By Al Novack, John Ostapkovich
PHILADELPHIA (CBS) — Approximately 100 PECO customers were without power in the area of 50th and Cedar in West Philadelphia after a transformer failed late Wednesday night.
Repair crews fixed the problem, but not before residents were left without heat when it was 10 degrees outside for several hours.
It happened to houses on and around 50th between Hazel and Cedar Avenues. Residents say power shut off between 9:30 and 10 p.m. on Wednesday.
PECO crews worked throughout Thursday morning to fix a blown transformer, which created the outages.
Resident Lisa Reed said she’s never been more happy to hear her power and heat fire up at 6 a.m. It was a long overnight for her family after she heard a noise Wednesday evening.
“A big loud, like explosion it sounded like, and my kids were like what was that? Then the power just like went out,” said Reed.
PECO says more than 100 of its customers were without power after the transformer blew.
Resident Bridget McCoy said she and her husband decided to stay in their home, despite the vicious temperatures.
“It is very cold in my house right now. It’s actually 45 degrees in my house,” McCoy told Eyewitness News as she headed to work around 4 a.m., “And add on top of that, you don’t have any light, you can see your breath that’s about the only thing you can see. It was a rough night!”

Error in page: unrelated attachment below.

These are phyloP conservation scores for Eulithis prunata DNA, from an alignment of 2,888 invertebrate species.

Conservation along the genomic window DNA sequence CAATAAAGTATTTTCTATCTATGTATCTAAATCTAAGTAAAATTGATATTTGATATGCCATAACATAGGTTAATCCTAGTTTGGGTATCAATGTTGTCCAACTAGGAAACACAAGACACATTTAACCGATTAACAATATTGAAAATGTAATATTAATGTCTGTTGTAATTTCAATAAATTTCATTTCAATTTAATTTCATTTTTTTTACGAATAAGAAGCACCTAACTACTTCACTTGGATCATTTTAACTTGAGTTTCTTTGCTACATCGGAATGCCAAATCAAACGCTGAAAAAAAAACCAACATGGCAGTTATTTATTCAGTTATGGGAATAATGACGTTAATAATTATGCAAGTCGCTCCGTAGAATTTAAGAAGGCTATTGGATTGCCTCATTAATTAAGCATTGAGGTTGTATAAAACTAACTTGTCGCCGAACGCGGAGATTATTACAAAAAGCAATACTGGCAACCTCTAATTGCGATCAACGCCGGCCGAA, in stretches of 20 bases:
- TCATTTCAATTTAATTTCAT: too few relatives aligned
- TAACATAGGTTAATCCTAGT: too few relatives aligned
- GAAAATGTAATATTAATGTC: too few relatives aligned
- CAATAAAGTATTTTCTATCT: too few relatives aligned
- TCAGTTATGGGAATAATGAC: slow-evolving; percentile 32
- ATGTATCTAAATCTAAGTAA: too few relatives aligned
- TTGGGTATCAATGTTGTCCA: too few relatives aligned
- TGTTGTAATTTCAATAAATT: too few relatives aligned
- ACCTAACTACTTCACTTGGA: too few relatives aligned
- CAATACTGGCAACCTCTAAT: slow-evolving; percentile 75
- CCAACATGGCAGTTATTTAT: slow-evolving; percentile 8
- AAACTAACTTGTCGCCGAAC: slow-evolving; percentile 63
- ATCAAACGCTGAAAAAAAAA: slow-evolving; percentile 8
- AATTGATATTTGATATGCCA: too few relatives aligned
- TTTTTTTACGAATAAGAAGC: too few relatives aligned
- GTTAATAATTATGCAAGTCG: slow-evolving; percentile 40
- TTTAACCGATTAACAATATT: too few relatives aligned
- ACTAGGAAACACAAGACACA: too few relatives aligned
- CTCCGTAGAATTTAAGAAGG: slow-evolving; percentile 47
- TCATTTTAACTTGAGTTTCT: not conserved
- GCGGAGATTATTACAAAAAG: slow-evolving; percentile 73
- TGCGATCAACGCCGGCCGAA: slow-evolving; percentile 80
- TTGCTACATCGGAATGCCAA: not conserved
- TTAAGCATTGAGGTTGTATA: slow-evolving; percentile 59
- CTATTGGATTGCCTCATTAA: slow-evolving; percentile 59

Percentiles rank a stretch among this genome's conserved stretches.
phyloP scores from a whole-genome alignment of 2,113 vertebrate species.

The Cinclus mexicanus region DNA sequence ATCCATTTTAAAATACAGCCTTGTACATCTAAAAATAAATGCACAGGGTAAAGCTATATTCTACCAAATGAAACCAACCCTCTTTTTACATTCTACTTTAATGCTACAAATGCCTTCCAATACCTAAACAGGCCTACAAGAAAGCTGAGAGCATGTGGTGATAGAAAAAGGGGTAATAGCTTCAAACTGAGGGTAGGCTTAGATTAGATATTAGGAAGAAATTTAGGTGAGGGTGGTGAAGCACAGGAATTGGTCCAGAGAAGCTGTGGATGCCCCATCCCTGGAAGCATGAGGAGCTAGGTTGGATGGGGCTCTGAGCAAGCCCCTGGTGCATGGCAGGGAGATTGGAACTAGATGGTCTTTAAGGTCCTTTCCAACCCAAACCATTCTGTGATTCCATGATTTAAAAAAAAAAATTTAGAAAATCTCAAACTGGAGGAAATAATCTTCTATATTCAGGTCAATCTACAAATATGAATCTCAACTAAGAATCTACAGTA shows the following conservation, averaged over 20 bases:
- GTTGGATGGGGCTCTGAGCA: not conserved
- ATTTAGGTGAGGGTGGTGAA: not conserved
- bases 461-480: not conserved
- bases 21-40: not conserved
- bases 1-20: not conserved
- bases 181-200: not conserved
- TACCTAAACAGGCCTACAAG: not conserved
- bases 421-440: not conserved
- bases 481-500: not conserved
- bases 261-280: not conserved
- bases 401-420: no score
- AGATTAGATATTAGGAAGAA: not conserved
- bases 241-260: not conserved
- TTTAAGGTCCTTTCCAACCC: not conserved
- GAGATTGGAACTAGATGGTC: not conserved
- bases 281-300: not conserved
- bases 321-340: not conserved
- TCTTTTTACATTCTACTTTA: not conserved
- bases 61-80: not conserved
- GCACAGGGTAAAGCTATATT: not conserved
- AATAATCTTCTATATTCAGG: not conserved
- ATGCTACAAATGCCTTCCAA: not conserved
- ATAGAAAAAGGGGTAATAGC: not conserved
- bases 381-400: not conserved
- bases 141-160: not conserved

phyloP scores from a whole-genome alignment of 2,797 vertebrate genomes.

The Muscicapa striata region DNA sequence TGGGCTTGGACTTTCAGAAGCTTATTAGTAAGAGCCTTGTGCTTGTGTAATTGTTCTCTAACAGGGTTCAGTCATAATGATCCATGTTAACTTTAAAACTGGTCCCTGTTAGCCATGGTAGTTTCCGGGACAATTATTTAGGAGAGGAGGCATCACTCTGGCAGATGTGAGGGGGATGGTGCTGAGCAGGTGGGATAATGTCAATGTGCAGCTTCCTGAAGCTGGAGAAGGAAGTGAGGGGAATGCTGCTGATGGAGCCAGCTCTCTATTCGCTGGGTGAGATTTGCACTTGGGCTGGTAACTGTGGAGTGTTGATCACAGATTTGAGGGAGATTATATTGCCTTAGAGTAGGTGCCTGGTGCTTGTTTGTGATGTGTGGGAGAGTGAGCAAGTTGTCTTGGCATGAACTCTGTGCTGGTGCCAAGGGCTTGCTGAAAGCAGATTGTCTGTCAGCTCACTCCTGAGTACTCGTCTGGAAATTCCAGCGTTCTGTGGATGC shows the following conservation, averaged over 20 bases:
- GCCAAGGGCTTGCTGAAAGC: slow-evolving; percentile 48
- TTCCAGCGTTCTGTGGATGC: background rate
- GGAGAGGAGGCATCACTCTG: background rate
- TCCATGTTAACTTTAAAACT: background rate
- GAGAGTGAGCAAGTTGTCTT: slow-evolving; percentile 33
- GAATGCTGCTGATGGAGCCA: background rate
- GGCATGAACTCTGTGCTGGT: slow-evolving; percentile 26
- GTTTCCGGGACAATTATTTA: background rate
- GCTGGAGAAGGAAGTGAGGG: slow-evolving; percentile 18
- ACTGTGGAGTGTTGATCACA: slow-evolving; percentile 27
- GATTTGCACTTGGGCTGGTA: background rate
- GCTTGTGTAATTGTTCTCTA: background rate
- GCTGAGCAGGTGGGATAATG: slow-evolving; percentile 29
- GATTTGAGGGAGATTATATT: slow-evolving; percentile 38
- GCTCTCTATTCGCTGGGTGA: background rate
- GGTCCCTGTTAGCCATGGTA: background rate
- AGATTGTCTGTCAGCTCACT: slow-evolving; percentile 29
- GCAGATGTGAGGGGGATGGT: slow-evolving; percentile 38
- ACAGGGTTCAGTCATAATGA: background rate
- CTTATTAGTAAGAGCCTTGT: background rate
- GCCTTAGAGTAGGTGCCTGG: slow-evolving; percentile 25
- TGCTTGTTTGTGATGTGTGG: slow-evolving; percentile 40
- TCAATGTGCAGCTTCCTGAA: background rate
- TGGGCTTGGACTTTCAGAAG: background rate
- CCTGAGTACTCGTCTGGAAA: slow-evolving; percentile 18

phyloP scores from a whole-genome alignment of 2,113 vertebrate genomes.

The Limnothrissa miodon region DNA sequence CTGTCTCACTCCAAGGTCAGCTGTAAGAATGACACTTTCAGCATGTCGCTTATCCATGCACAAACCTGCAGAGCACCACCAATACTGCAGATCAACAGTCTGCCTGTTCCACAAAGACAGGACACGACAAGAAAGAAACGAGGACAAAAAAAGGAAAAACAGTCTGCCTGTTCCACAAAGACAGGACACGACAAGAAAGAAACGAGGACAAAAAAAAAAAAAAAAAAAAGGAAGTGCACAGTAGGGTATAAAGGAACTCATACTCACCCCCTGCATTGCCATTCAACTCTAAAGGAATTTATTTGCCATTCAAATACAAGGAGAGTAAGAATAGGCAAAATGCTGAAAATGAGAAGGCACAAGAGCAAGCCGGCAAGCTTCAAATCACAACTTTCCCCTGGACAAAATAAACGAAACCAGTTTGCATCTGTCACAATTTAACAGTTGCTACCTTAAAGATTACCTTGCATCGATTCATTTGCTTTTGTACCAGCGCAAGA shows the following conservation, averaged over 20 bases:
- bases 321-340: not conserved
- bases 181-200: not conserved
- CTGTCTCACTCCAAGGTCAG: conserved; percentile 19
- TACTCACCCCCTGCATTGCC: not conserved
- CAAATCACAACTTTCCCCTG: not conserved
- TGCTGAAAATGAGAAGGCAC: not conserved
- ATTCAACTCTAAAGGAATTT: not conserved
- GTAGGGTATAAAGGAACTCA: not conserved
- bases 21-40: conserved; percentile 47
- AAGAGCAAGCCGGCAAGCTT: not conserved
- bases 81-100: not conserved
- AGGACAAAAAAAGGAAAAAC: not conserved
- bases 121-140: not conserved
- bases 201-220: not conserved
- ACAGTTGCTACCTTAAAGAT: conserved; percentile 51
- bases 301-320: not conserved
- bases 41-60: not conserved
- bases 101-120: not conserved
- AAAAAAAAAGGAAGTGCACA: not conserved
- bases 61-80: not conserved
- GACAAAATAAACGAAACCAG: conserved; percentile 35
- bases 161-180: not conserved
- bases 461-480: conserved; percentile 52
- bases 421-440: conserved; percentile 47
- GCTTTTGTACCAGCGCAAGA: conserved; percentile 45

Police set up a shelter at the Samuel B. Huey Elementary School on 52nd and Pine to give residents relief if needed.
A PECO spokesperson says it was an active overnight for its crews because of the cold temperatures.
Additional staff was added to help respond to the problems.
More and more people have generators to provide back-up power during a blackout, but a Philadelphia attorney warns about an unseen danger.
Thomas Gowen, of the Locks Law Firm, says he’s handled a disturbing number of carbon monoxide poisoning cases, some occurring because the exhaust pouring out of a generator is not being handled properly.
“Generators put out a vicious amount of carbon monoxide. They’re usually gasoline-powered and you can’t put them in a garage, even with the door open,” he said. “You can’t put them near a window on the outside and you can never, ever put them inside the building.”
Gowen would like to see generator manufacturers incorporate carbon monoxide detectors and an automatic override on their machines. He says that’s proven and relatively inexpensive technology.
Catalytic converters, a la modern autos, are another potential solution but for now, caveat generator. Let’s be very careful.